It’s not the most popular activity in my classroom, but I believe teaching close reading is a vital skill for my students to feel comfortable and confident in their ability to closely read, understand, and analyze a text. If you’re looking to bring your students to the next level in reading comprehension and analysis, read on for tips and tricks. What is close reading? First, it’s important to know that close reading is not a summary of the main points and it’s not a personal response. It’s actually more in-depth than that. When you close read, you should be focused on analysis and interpretation. Students should pick apart the work. This is the time to uncover layers, make inferences, and look for specific textual evidence. It’s more than a reader response. It is understanding what the author is doing. Why were these words chosen? Why described in this way? Why is this interesting (or not)? Notice that, while it is important that students acknowledge the need for tapping into prio...
With the end of the school year approaching, it’s time to begin planning that last unit or final activity. Here is a list of 5 different high school English and middle school ELA units to consider teaching at the end of the school year. Synthesis Writing Students are very passionate about high-interest topics, and one of the best ways to harness that energy is to teach a synthesis writing unit. These synthesis argument essays cover topics that students are interested in and help walk students through the synthesis process. The Research Paper Assigning a final research paper is one of the quintessential final units for a secondary ELA classroom. This research paper teaching unit includes everything you could need to teach the research process and assign a research paper to students. research paper teaching unit   Future College and Career Research Paper Before sending students out for the summer, one great way to wrap up the year is to assign either a future college or a future career...
When it comes to teaching middle school and high school English, here are ten lessons to teach in 2022. Thesis Statment Writing   One of the most essential skills a student can learn in a high school English classroom is how to write a well-developed thesis statement. Once students master thesis statement writing, their essays improve tremendously. This thesis statement lesson includes an instructional presentation (that includes good and bad examples) and student materials to make teaching thesis statement writing easy. Thesis Statement Writing Unit Logical Fallacies   Teaching students about logical fallacies is a crucial element in my argumentation unit. By teaching students about logical fallacies, we are teaching students how to better read and analyze information and also how to write stronger arguments. This logical fallacies lesson plan includes a logical fallacies instructional slide and student materials. Logical Fallacies Teaching Unit Colons and Semicolons Teaching stude...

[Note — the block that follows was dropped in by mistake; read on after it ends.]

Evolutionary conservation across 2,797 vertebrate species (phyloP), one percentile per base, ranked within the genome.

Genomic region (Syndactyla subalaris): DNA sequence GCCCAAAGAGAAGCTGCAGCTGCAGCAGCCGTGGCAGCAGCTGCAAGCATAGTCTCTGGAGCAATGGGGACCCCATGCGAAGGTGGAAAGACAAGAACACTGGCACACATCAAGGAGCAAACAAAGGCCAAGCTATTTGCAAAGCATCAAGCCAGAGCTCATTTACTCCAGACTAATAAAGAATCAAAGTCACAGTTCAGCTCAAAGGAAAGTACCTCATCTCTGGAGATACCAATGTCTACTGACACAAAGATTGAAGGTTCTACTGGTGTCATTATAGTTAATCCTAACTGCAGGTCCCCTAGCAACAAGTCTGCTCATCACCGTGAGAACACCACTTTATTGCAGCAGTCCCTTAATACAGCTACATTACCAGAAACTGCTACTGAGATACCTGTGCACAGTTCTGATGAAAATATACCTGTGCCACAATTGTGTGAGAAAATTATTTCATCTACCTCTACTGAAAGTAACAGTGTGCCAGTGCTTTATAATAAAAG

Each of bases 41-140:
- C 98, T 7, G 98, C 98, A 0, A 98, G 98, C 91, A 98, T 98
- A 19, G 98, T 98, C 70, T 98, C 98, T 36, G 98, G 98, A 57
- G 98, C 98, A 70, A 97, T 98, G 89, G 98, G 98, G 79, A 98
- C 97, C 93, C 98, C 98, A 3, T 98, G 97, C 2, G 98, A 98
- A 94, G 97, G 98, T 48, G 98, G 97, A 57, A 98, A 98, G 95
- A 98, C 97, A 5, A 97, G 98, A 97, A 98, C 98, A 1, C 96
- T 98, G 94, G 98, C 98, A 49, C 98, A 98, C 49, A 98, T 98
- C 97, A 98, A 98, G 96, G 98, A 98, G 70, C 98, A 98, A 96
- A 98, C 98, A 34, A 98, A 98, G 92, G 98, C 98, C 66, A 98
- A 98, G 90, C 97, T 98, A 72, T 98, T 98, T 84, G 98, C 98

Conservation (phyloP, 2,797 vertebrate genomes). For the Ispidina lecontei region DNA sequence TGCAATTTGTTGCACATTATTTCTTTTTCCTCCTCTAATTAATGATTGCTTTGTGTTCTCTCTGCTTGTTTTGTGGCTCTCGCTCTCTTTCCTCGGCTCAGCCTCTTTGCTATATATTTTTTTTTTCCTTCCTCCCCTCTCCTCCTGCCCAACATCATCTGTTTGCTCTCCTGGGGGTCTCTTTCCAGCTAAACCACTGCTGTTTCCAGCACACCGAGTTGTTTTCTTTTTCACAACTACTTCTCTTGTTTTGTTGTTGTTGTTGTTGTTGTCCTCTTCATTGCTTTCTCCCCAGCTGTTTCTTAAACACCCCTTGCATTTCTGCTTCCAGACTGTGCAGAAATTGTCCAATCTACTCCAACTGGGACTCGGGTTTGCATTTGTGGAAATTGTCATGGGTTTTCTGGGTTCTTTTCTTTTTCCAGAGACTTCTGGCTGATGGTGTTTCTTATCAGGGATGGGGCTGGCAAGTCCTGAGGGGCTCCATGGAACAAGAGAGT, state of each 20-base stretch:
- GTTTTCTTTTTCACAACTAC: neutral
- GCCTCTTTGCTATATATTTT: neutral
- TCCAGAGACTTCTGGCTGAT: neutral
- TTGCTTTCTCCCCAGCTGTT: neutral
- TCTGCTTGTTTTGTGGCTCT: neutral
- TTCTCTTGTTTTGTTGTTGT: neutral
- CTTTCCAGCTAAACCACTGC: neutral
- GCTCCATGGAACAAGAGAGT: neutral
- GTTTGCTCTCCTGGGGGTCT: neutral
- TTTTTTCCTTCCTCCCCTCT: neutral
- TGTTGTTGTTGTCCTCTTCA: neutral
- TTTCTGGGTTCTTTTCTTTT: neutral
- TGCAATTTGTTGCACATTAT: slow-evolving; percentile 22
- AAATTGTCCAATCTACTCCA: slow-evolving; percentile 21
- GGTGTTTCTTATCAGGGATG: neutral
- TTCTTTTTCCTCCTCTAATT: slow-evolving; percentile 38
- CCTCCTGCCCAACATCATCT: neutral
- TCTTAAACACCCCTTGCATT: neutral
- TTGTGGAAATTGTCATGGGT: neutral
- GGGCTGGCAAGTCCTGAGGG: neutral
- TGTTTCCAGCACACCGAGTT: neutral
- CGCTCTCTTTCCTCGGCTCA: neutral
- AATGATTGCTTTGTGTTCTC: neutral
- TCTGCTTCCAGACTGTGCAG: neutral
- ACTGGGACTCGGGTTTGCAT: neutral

It's a new year, a new semester, and a new opportunity to connect with other secondary English teachers! I joined other middle and high school teachers in a GIVEAWAY for ELA! Enter any or all of the three opportunities below to win incredible prizes. All three contests close at the end of the day on Sunday, January 17th , so don't wait to enter! Prize #1: These gift cards were brought to you by the following middle or high school ELA teachers. Be sure to browse their stores as you prep for second semester! a Rafflecopter giveaway Prize #2:  To see the full list of the items included in the prize pack, click here . Enter below! a Rafflecopter giveaway Prize #3:  To see the full list of the items included in the prize pack, click here . Enter below! a Rafflecopter giveaway Good Luck, and Happy New Year! ...
Close reading is an integral and essential component of the common core standards. Close reading asks students to not only read a text for basic comprehension and understanding, but to really read the text, dig deeply into the text, and make connections with the text. This can be a difficult and daunting task for a generation that grew up bubbling a scantron and moving on to the next task. 1. Don't rush them. When my students closely read a text, I make sure to not rush them. We as educators have to keep in mind that this is their first exposure to the text. We can't take for granted that they will understand every word, metaphor, and rhetorical device in the text. Close reading is a process that takes time, patience, and multiple readings. There is no such thing as reading a sentence, a paragraph, or a composition too many times. To begin the close reading process, I like to teach my students how to annotate text. My Annotation Bookmarks will help keep students...
Today’s students have the world’s knowledge at their fingertips. Everything about anything they could ever possibly what to know is just a click, swipe, or tap away; and yet, it seems as if so many students are disconnected from worldly issues. When we have students who are #smh at non-issues (like who is dating whom and who is wearing what) and declaring #fml when they encounter the smallest, ever-so-minute first-world issues, we as educators are faced with a monumental task: helping our students become more aware of the world around them. To do this, I look to outside reading sources. After reading articles about some of the very real hardships that others around the world deal with on a daily basis, I notice that my students complain a little less about not having the newest something or other. With the implementation of common core, many secondary teachers are including more nonfiction text into their curriculum. Finding authentic, engaging nonfiction text that actuall...